Nitro Team Bolt aims for global growth of concept

Usain Bolt says he is looking to spread the Nitro team athletics concept globally after the success of the inaugural event in Melbourne on Saturday.

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Bolt All Stars Captain Usain Bolt of Jamaica practices the baton exchange with his teammate Jenna Prandini of the US before their Mixed 4x100m relay event at the Nitro Athletics meet in Melbourne, on February 4, 2017 play

Bolt All Stars Captain Usain Bolt of Jamaica practices the baton exchange with his teammate Jenna Prandini of the US before their Mixed 4x100m relay event at the Nitro Athletics meet in Melbourne, on February 4, 2017

(AFP)
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Usain Bolt says he is looking to spread the Nitro team athletics concept globally after the success of the inaugural event in Melbourne on Saturday.

The charismatic eight-time Olympic gold medallist led his Bolt All-Stars team to victory on the first of three Nitro Athletic meets in Australia and said he was looking for ways to make the event more popular with fans.

Six teams of 12 male and 12 female athletes competed in a mixture of old and new events with the 30-year-old Jamaican superstar racing in the mixed 4x100m relay, which his All-Stars won.

More than 7,000 fans crammed into Melbourne's small Lakeside Stadium to see a rare appearance of Bolt competing in Australia.

Bolt said he believed the track and field concept, which organisers describe as "revolutionary", could catch on around the world.

"I think it could work. I think we'll find different events to do," Bolt told reporters after Saturday's meet.

More than 7,000 fans crammed into Melbourne's small Lakeside Stadium on February 4, 2017, to see a rare appearance of Usain Bolt competing in Australia play

More than 7,000 fans crammed into Melbourne's small Lakeside Stadium on February 4, 2017, to see a rare appearance of Usain Bolt competing in Australia

(AFP)

"I don't think every event caught on, so we probably have to change it up. A few of the events were wonderful.

"I know in time it will catch on and will do great because it's for the people, and I think the people really enjoy something different and also the athletes really enjoyed it, so I'm happy about that."

Bolt believed the meet would garner more support as fans get used to the format.

"It was a bit different. It was the first one so people didn't really understand what was going on but over time they'll get it," he said.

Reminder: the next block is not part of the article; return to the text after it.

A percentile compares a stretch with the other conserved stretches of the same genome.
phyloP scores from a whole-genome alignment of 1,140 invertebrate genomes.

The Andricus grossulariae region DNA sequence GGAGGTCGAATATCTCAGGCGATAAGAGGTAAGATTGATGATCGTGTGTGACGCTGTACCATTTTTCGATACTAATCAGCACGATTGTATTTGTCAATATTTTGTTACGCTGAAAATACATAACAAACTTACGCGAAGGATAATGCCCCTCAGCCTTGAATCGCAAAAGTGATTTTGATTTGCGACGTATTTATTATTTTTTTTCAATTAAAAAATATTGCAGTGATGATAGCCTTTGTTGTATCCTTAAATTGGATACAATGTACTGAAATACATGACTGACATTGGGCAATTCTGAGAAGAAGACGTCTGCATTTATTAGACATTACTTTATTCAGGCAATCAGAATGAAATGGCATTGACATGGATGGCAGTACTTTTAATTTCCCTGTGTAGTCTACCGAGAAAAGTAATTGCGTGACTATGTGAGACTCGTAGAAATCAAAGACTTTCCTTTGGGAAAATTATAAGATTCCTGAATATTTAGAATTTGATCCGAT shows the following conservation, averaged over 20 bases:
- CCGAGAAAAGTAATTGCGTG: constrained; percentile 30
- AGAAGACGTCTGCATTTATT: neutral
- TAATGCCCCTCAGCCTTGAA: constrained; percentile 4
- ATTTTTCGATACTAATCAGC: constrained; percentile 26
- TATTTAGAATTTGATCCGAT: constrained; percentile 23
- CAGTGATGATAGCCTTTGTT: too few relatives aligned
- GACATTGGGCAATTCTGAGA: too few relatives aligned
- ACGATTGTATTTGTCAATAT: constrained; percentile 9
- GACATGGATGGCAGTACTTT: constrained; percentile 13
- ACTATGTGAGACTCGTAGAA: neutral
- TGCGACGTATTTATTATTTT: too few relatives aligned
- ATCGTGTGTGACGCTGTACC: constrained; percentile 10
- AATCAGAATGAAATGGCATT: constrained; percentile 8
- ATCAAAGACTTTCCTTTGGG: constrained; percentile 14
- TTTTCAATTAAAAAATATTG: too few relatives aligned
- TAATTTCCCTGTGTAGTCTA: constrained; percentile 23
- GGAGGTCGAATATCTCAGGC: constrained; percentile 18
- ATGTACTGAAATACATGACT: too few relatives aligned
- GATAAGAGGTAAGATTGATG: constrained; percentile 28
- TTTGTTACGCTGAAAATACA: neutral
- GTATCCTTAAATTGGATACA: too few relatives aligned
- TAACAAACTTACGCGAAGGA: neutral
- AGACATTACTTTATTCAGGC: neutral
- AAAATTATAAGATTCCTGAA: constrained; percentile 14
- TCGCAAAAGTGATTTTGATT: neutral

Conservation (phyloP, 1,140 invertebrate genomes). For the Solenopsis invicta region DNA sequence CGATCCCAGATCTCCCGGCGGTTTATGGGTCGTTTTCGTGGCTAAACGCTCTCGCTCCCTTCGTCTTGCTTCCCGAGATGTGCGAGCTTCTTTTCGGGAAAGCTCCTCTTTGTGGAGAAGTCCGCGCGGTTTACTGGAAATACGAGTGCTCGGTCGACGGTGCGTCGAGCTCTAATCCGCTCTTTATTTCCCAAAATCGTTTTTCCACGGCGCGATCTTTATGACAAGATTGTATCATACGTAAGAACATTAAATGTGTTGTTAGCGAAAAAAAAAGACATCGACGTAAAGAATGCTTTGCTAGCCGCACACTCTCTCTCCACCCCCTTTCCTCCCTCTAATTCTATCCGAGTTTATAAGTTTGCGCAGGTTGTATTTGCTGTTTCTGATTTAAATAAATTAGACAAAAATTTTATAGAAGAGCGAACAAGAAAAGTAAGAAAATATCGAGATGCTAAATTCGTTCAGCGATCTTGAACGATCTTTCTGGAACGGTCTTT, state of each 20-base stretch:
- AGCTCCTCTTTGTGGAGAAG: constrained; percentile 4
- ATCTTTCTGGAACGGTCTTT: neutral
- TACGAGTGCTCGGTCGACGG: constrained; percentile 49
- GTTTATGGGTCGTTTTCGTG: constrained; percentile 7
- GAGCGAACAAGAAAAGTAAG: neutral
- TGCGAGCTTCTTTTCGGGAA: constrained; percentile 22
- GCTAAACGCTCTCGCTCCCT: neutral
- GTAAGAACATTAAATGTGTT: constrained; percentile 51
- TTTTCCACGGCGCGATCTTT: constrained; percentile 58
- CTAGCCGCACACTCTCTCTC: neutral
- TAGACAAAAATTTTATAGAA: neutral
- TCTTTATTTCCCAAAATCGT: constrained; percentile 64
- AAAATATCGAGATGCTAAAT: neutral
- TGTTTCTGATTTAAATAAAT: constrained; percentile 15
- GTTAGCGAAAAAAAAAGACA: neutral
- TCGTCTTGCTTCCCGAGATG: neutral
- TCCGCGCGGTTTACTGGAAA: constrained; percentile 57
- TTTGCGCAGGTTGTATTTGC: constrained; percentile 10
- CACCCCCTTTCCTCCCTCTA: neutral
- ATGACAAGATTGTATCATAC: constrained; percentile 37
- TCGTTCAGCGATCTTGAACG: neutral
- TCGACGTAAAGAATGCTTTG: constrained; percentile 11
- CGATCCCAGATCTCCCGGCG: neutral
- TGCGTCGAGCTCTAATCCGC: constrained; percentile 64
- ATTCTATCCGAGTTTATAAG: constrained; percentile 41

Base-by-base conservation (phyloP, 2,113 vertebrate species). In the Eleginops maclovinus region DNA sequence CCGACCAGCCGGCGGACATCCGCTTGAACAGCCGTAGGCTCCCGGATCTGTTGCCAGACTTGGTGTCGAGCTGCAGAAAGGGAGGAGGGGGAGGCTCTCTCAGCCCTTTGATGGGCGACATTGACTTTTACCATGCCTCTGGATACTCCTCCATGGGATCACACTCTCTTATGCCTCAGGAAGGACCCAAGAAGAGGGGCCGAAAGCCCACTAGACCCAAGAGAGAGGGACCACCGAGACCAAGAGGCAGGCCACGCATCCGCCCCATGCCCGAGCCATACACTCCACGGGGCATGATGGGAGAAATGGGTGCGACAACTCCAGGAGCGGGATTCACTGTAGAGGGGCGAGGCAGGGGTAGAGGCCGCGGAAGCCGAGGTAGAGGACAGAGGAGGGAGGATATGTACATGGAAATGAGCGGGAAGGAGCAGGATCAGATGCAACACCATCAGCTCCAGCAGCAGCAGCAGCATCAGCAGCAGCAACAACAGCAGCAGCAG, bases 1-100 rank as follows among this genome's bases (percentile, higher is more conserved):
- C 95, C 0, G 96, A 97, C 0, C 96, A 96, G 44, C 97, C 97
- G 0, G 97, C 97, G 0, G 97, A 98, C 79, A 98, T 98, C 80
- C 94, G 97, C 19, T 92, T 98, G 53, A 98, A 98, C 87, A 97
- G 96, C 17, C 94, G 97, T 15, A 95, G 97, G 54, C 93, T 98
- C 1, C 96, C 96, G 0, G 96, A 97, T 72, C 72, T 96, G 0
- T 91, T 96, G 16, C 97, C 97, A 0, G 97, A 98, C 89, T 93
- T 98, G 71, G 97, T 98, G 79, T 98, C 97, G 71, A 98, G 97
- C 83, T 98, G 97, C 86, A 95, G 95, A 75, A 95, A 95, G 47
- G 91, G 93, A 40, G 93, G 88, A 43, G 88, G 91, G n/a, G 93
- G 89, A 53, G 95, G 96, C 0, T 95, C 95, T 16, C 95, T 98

Enjoyment 'key thing'

"The crowd will get bigger because of people watching on TV, and see the energy and see the fun.

"We're going to find ways to make it better, so I'm excited about that."

The world record holder for the 100m and 200m led the Bolt All-Stars -- including athletes from Jamaica, the USA and Kenya -- against teams representing Australia, England, New Zealand, Japan and China.

Bolt ran in the final event on the programme, the 4x100m mixed relay, featuring two male and two female athletes from each team, as did fellow Jamaican Olympic gold medallist Asafa Powell.

He ran in the unfamiliar second leg, handing over to American Jenna Prandini.

Looking ahead to the next meet in Melbourne on Thursday, Bolt said he was planning on making further changes to the 4x100 relay event.

"I think we're definitely going to change the 4x100 and we might change the medley relay," he said.

"We'll just figure out a few things. But the key thing is we're enjoying ourselves, we're fairly competitive, and we're trying to get the crowd engaged.

"Even if it's on next Saturday (and the final) night I'll anchor (the relay) for sure.

"Tonight (Saturday) we just wanted to do something different.

"I haven't run the back stretch in years, I've never handed over (the baton) to a girl, so for me that was exciting. But definitely on the last night I'll anchor."

Asked if he considering other events, such as the javelin, Bolt laughed: "I was telling them 'guys, I can do javelin, and long jump I'll try. If you guys need me, I'll do that."

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